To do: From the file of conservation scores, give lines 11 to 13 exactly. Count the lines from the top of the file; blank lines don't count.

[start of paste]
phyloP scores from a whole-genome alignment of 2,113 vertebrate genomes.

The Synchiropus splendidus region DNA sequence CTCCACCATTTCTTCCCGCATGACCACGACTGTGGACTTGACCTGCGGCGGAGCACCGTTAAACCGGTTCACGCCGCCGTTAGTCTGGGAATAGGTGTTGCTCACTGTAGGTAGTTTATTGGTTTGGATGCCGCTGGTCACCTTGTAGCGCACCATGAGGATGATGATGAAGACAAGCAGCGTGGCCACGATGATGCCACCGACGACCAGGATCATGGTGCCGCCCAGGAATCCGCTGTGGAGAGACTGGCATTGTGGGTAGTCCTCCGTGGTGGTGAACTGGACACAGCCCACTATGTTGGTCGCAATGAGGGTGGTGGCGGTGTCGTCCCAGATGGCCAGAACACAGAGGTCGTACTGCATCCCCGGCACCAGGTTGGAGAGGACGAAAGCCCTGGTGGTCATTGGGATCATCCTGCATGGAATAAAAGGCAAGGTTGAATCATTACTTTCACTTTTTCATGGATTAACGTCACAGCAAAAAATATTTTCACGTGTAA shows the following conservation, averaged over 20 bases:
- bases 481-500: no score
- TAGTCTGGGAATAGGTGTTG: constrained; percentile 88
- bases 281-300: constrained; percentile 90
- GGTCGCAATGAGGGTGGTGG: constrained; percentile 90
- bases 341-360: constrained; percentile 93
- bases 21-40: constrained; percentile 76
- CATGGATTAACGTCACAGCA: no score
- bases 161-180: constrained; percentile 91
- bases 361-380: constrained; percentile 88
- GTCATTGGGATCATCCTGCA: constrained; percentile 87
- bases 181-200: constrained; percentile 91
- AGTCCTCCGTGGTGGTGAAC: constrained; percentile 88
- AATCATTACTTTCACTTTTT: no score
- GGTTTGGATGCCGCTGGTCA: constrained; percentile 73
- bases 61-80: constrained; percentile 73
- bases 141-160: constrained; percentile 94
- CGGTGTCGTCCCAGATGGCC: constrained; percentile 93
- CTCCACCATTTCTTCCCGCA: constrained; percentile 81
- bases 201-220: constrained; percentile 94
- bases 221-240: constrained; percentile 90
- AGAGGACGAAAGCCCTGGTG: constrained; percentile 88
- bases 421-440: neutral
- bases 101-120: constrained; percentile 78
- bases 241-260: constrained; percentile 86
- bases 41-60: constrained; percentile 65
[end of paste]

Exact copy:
- bases 361-380: constrained; percentile 88
- GTCATTGGGATCATCCTGCA: constrained; percentile 87
- bases 181-200: constrained; percentile 91